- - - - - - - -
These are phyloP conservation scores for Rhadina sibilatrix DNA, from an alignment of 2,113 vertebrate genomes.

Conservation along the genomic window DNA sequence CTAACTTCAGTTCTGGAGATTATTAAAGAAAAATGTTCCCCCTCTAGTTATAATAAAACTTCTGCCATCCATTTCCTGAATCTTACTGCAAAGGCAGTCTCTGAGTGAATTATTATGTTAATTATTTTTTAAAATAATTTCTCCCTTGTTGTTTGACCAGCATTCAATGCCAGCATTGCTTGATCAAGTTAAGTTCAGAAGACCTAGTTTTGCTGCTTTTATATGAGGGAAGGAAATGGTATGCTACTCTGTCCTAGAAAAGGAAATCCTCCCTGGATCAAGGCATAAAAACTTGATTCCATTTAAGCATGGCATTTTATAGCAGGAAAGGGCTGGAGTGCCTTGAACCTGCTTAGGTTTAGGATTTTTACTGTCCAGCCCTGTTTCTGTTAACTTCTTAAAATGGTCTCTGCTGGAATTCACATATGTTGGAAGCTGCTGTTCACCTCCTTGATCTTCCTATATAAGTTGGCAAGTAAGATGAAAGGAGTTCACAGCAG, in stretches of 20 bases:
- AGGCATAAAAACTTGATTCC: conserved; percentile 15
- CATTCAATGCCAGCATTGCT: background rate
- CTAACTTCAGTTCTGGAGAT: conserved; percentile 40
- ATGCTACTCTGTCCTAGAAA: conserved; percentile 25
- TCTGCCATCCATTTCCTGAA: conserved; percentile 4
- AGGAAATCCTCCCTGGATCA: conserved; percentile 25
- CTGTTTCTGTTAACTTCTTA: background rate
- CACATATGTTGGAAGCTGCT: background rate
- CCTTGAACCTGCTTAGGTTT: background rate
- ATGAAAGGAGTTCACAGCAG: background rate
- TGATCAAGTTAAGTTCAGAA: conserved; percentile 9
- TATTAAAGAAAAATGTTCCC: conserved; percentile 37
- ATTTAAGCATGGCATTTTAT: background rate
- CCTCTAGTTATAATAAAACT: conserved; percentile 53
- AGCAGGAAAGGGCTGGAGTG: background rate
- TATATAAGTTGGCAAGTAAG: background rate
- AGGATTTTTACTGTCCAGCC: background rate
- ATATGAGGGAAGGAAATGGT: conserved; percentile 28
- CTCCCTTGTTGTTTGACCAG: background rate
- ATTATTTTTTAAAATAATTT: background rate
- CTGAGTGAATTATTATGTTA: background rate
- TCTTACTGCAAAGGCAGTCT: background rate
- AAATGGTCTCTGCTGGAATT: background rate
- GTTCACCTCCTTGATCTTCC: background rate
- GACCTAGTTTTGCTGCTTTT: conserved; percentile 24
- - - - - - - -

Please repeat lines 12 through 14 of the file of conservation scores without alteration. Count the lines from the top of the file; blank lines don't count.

- ATGAAAGGAGTTCACAGCAG: background rate
- TGATCAAGTTAAGTTCAGAA: conserved; percentile 9
- TATTAAAGAAAAATGTTCCC: conserved; percentile 37